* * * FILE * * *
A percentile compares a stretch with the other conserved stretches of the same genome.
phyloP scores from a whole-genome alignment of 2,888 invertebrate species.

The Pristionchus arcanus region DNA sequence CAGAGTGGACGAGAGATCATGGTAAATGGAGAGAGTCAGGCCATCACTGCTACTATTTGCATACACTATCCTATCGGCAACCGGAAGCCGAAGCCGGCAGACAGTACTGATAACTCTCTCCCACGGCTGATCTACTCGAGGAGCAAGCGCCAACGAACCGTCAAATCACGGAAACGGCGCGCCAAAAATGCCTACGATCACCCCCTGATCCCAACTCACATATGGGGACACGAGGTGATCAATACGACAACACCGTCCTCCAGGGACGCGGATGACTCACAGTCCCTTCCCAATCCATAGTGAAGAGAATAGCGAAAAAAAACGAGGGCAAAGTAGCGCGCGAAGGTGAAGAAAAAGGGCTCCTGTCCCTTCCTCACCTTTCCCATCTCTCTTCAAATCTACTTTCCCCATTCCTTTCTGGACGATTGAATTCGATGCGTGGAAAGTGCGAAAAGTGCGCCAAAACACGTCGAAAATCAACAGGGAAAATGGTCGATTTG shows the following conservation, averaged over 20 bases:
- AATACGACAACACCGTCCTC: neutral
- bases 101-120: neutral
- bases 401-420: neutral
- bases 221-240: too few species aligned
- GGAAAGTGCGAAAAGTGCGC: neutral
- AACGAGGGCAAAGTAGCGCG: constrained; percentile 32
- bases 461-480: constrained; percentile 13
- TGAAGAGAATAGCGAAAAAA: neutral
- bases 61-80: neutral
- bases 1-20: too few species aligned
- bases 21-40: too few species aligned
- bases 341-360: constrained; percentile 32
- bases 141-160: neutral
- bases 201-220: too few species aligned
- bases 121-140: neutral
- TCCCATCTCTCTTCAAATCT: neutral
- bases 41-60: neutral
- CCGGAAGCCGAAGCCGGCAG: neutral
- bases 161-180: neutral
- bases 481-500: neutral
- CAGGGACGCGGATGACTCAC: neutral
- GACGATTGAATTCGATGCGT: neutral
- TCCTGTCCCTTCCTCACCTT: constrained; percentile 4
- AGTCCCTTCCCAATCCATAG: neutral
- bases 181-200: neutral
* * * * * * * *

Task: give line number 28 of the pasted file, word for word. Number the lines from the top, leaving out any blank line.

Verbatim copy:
- bases 181-200: neutral